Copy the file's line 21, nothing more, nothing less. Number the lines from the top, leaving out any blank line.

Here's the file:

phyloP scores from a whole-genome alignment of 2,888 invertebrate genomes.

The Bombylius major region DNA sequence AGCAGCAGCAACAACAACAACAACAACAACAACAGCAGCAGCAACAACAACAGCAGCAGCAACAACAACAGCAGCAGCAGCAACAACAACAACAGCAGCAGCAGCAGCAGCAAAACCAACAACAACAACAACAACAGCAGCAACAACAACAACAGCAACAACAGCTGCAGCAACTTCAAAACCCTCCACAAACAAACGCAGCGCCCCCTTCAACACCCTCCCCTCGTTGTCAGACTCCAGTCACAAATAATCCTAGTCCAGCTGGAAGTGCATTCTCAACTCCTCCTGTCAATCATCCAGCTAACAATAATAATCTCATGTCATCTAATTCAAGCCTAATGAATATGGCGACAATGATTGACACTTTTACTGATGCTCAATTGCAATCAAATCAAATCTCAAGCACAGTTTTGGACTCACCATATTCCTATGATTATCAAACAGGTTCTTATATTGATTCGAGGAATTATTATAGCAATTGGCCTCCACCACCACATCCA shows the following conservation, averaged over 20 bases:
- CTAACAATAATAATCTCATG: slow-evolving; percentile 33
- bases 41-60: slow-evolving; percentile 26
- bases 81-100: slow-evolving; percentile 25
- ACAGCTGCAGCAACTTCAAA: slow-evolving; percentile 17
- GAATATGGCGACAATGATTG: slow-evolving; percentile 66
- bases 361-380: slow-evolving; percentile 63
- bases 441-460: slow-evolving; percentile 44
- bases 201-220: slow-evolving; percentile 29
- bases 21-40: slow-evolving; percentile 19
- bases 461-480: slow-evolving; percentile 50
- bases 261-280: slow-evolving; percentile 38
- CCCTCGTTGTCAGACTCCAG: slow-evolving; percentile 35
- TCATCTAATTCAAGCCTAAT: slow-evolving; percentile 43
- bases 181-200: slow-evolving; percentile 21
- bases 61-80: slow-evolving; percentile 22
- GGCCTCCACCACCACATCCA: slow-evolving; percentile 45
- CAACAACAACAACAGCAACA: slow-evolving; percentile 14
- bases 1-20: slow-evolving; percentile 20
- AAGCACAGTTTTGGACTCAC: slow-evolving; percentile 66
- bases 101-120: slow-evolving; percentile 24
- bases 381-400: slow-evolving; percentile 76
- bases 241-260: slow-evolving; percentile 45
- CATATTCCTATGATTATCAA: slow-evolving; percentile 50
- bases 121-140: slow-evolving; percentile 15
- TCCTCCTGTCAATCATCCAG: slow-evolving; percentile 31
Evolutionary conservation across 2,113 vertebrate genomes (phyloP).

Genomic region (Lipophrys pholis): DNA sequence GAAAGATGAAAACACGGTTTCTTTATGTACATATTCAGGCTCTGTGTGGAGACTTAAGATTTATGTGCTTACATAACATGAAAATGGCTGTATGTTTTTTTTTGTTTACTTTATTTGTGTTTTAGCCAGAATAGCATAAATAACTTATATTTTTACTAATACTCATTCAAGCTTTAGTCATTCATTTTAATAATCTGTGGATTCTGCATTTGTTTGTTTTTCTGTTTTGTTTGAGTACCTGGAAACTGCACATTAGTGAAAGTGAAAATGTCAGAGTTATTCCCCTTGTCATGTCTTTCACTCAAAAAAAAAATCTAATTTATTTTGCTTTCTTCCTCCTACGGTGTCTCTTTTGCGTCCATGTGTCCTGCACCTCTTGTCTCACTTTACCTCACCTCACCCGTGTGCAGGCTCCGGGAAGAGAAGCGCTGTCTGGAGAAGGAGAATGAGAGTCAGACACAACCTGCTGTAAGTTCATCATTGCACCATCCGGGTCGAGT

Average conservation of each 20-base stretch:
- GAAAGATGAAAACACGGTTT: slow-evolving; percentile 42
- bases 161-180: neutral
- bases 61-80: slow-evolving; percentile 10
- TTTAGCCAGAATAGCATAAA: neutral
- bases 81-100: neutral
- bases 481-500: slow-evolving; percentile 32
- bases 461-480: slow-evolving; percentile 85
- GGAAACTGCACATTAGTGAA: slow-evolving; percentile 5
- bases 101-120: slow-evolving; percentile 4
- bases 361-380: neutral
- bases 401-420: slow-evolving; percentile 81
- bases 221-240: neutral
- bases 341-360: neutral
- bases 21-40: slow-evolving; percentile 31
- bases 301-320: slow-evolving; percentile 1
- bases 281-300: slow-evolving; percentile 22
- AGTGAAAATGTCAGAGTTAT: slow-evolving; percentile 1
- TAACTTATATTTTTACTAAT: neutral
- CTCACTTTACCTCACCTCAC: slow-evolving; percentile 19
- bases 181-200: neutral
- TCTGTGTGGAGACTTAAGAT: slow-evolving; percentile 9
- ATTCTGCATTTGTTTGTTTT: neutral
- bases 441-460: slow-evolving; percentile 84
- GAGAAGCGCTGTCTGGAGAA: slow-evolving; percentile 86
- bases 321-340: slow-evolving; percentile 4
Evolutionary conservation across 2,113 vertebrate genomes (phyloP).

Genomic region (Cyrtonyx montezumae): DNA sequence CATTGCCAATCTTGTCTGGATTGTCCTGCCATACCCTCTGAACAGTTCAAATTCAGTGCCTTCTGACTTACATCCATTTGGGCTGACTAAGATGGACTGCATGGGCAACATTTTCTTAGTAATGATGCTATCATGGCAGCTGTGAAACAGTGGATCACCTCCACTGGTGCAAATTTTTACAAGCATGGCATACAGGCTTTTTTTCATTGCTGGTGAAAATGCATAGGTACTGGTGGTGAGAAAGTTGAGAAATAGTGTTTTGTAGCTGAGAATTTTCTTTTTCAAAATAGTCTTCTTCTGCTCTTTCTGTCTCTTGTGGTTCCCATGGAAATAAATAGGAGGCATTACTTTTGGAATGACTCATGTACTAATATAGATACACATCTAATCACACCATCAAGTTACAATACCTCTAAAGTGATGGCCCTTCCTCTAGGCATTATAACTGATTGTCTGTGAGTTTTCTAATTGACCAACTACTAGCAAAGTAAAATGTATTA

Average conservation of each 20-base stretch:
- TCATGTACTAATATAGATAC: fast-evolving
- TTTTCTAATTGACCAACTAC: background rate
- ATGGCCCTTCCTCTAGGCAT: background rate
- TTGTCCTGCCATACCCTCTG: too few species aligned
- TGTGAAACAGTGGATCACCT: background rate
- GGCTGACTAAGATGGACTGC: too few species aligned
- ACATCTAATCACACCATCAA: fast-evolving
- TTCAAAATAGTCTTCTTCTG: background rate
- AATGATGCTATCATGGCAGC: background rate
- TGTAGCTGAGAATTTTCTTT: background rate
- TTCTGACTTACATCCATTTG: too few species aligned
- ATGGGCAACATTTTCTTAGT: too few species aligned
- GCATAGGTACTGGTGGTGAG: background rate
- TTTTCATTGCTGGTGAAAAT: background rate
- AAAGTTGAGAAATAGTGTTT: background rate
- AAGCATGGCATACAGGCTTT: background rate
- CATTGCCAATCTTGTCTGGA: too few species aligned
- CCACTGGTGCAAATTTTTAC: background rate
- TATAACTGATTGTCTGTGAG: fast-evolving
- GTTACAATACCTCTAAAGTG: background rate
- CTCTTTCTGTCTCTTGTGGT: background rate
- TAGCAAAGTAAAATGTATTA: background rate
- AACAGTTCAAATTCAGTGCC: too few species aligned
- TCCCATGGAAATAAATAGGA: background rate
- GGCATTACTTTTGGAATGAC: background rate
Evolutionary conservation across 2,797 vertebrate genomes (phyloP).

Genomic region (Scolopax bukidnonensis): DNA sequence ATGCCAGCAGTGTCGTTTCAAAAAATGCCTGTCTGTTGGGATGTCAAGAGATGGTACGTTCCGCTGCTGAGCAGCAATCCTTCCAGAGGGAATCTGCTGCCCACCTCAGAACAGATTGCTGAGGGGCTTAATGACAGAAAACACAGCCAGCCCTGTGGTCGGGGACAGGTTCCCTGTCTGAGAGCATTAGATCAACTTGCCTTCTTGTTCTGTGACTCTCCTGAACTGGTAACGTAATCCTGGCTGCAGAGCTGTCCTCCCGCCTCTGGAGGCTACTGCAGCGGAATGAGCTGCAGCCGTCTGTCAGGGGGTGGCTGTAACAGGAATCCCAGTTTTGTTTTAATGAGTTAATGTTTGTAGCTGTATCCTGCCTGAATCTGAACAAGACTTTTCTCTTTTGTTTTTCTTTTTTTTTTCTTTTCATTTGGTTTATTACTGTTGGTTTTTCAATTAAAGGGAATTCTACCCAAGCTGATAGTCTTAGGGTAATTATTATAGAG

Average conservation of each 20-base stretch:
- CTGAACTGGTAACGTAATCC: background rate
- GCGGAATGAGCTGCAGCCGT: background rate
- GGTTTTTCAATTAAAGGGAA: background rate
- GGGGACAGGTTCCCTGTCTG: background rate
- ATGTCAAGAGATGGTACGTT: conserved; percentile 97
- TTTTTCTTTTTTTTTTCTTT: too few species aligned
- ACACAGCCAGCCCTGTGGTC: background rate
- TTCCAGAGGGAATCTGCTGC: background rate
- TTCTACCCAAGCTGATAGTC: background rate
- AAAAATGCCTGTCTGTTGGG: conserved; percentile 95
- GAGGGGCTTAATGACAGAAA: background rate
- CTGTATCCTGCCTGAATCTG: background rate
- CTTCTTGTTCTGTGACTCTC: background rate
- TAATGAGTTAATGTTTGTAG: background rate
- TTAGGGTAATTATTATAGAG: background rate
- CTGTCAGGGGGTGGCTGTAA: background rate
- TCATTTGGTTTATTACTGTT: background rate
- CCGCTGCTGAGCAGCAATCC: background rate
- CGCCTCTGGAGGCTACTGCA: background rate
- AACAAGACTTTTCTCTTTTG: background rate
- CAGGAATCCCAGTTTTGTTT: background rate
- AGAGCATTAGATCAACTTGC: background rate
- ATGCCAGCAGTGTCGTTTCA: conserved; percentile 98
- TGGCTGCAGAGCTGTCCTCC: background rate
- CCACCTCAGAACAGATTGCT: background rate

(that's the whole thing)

- AAGCACAGTTTTGGACTCAC: slow-evolving; percentile 66